In article <e7ydnZssFdageM7ZnZ2dnUVZ_u-dnZ2d@xxxxxxxxxxxx>,
Fred Scharmann <fjs2spam@xxxxxxxxxxxx> wrote:
> Since I am new to this all, you are probably right.
> All I know is that if I level my mount and do a polar alignment, chasing
> something at 200X is one hell of a lot easier than if I am "almost" level
> and do a polar alignment. Maybe the problem of semantics is occurring in
> the definition of polar alignment. You and I may be talking about apples
> and oranges. Since I am a beginner, my thoughts about polar alignment may
> be incorrect and you being experienced, probably actually know what is meant
> by polar alignment.
> Whatever the problem, I find your responses to my posts as negative and
> non-constructive. If you know more than me, which is very, very possible,
> teach me. Don't attack me! Why is leveling so unimportant to you?
Because what matters is how well your polar axis is aligned. Nothing
else - the levelling is in principle unimportant.
How do you align your polar axis? Do you adjust your wedge to your
latitude and then align the telescope azimuth to the north? If so,
your method of polar alignment is dependent on your levelling, and
the reason you find chasing something at 200x a hell more difficult
when your scope is only "almost level" is not because it's not quite
level, it's because your scope is then not polar aligned properly.
Polar alignment only means your polar axis points to the celestial
pole - nothing else.
So how do you determine whether your scope is polar aligned or not?
The traditional method is to turn on the scope drive, then let the
scope follow a star near your local meridian. If the star appears to
drift northwards or southwards, adjust the azimuth of your polar axis
until that drift vanishes. Next, let the scope follow a star near +6
or -6 hours of local hour angle -- i.e. approximately in the east or
west. If the star appears to drift northwards or southwards, adjust
the inclination of your polar axis until the drift vanishes. Go back
and forth between following a star near the meridian and
approximately in the east or west, until you're satisfied with your
polar axis alignment. This method takes some time, and is therefore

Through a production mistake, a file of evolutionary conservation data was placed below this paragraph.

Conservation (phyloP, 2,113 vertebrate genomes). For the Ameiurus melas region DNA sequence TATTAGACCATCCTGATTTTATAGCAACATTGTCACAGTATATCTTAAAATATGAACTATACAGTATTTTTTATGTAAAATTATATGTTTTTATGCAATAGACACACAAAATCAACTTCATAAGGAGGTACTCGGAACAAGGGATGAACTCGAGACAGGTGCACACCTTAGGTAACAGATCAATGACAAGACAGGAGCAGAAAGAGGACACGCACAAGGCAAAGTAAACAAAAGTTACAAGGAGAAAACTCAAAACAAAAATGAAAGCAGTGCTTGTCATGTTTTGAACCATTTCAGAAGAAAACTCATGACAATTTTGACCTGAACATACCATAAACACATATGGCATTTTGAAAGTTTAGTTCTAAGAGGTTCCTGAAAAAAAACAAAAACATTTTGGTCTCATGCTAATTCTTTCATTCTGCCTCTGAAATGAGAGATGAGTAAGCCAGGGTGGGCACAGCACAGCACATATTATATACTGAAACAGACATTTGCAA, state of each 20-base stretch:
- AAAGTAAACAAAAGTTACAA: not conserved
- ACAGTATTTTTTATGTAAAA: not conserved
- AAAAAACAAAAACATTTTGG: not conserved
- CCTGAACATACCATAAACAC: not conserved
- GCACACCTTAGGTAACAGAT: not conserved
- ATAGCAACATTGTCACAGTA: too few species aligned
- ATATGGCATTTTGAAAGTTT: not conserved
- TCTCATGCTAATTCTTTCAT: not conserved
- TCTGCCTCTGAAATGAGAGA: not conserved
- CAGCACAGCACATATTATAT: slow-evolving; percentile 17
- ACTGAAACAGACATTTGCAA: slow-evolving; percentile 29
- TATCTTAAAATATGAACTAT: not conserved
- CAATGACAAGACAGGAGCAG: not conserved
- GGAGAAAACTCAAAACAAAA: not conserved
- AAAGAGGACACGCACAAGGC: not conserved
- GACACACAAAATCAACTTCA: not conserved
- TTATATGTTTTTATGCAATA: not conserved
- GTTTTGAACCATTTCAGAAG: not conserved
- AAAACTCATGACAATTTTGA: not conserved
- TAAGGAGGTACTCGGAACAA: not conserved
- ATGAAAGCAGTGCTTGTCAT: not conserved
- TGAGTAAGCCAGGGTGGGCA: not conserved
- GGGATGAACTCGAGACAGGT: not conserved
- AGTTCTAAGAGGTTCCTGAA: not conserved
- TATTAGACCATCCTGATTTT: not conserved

most suitable for permanently mounted scopes, but it will give you
the most accurate polar alignment.
A faster method, which I use myself, is to learn the star field near
the celestial pole, or get a good star map of that field, so you
easily can see where the celestial pole is in that star field. Note
that, due to precession, the celestial pole moves slowly - this
should be marked on that chart if you want an accurate polar
alignment. Next, set your scope to +90 deg declination and +6 (or
-6) hours local hour angle. Look through your finder scope, adjust
your polar axis so that the crosshairs of the finder scope points at
the celestial pole. Next, turn your scope 12 hours in RA, look
through your finderscope again. Most likely, the crosshairs will
point somewhere else, and that's because your scope didn't point to
precisely 90 deg declination in its mounting. Adjust the scope's
declination until the crosshairs of the finder scope points to
precisely the same position in the sky no matter how you turn the
scope in RA. Now the scope points parallell to the mounting's polar
axis, so all you have to do is to adjust its polar axis until the
crosshair of the finder points right at the celestial pole. (This
method cannot be used near the equator of the Earth).
None of these two methods depends on any "levelling" of anything on
the scope. Polar alignment is actually independent of levelling,
although some methods of polar alignment can be dependent on
levelling -- such methods don't give very accurate alignment though.
Paul Schlyter, Grev Turegatan 40, SE-114 38 Stockholm, SWEDEN
e-mail: pausch at stockholm dot bostream dot se